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I was recently asked to review a paper, and ended up recommending a rejection of the paper. The journal has, apparently, asked the authors to revise their paper, and the journal has come back to me asking me to review the revised paper. There is, however, no option offered for me to decline. I will likely recommend rejection again as I see that the main problem with the paper is still not addressed. What should I do in this case? Should I write to the journal that I am not willing to review this paper again, or should I go ahead with the review and recommend rejection for the second time? Since I need to provide my comments to the authors again, what should I write while still being constructive? This was my first time recommending a rejection.

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It's probably good that you were re-invited to review the paper. It'd be worse to have someone who doesn't see your objection review the paper on the second round and weaken your confidence in the review process! –  Matthew G. Feb 27 at 17:44
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2 Answers

up vote 19 down vote accepted

This has happened to me a couple times. As Peter Jansson has pointed out, what probably happened is that, while you recommended rejection, reviewers 2 and 3 said "it's actually publishable if the authors solve such-and-such problems". This is the kind of situation where a sympathetic editor will make a "revise and resubmit" decision.

In this particular case, you have it easy. Just write a very short review along the lines of "in my first review, I recommended rejection of this article because of [problem that made you recommend rejection]. As the authors have not addressed this problem, I'm regrettably forced to maintain my previous evaluation".

[FWIW, one of the times I reviewed a paper like this, the journal actually ended up publishing the paper in question, with the problematic section still exactly as it was when I reviewed and rejected it. Go figure]

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I am actually able to see the other reviewer's recommendation, which was major revision. But yes, I understand that the editor is free to make his decision. –  adipro Feb 27 at 21:46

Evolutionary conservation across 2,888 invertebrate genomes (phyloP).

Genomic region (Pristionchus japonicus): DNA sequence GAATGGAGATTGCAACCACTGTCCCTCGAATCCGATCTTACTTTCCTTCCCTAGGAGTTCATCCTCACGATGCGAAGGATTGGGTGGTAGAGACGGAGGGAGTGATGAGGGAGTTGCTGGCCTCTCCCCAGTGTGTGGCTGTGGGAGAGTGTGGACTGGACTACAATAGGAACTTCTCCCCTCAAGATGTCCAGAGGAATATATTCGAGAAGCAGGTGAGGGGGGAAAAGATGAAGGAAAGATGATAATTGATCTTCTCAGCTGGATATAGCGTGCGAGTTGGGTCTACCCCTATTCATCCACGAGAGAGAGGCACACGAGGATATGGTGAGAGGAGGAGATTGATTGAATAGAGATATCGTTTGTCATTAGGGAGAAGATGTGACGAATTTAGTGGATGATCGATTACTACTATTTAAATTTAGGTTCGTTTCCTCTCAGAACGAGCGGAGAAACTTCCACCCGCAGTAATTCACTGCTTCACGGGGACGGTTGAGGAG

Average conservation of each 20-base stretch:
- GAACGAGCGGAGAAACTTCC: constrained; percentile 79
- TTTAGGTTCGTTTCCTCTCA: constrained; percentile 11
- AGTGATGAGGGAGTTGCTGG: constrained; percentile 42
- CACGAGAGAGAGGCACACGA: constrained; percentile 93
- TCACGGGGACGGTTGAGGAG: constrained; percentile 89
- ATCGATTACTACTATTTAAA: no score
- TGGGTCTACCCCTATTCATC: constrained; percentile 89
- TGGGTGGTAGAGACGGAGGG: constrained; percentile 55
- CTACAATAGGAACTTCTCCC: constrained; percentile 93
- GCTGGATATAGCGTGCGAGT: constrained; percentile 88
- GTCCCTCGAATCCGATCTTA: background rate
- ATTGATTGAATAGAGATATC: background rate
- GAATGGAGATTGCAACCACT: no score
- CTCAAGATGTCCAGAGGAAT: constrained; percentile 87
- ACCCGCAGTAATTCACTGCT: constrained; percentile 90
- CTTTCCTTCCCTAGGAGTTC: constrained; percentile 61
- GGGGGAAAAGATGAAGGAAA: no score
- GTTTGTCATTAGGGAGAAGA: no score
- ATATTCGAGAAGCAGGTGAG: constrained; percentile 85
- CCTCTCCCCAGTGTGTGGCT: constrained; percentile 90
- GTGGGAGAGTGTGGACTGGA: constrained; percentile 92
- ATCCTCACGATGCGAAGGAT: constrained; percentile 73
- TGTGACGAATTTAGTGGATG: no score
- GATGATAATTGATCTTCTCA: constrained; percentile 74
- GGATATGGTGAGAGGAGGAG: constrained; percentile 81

The suggested comment is helpful, but would you write the same comment to the authors as to the editors? It does sound hard for the authors. –  adipro Feb 27 at 23:31
You can pretty up the comment a little: "In my first review, I wrote the following about the paper ... , which I viewed as grounds for rejection. In this version of the paper in X, Y, and Z, my concerns were not addressed. As such, I cannot recommend this paper for publication." Note that as part of the review process most journals require authors to submit a "response to reviewer comments" letter, so you should also check that to see what their justification for leaving the changes in are. In direct answer to your question, I would not refuse unless you're super busy & can't turn in a review. –  Irwin Feb 27 at 23:53
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That the paper was not rejected probably depends on the second (or more) reviewers comments. I would consider it normal to ask if reviewers wish to review the paper again. That you were still asked may be a mistake, most electronic systems would require you to make a decision on that point. There may also be a flaw since a rejected paper would not need a second review and the paper was not rejected based on your suggestion. One can only speculate. I would consider it only fair to write to the editors and state that you are not interested in re-reviewing the manuscript. You could state that your impression is that a similar result would be likely were you to do the job. But, honestly, why you decline the review is no-ones business and you should have been asked before being faced with the task.

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Do you not think that a brief review along the lines suggested by Koldito in his answer (posted a few hours after yours) is a better option than just refusing to re-review? –  David Richerby Feb 27 at 23:25
Whether you want to review or not is a personal question. If you have the time and want to provide information to the editors, that is of course gratefully received by the editors. But, there is no better or worse way as see it. Just because you get a request you have no obligation to put more work into it. Most people will, in my experience, provide more than a "No thanks" in a reply. –  Peter Jansson Feb 28 at 8:49
OK. It's just that, in this case, the reviewer has already put in enough effort to conclude that the paper should be rejected, so the only work remaining to do is to write the one-sentence review, "I recommend the paper be rejected because the reasons I previously gave for rejecting have not been addressed." That seems to be no more effort than declining to re-review. –  David Richerby Feb 28 at 13:08
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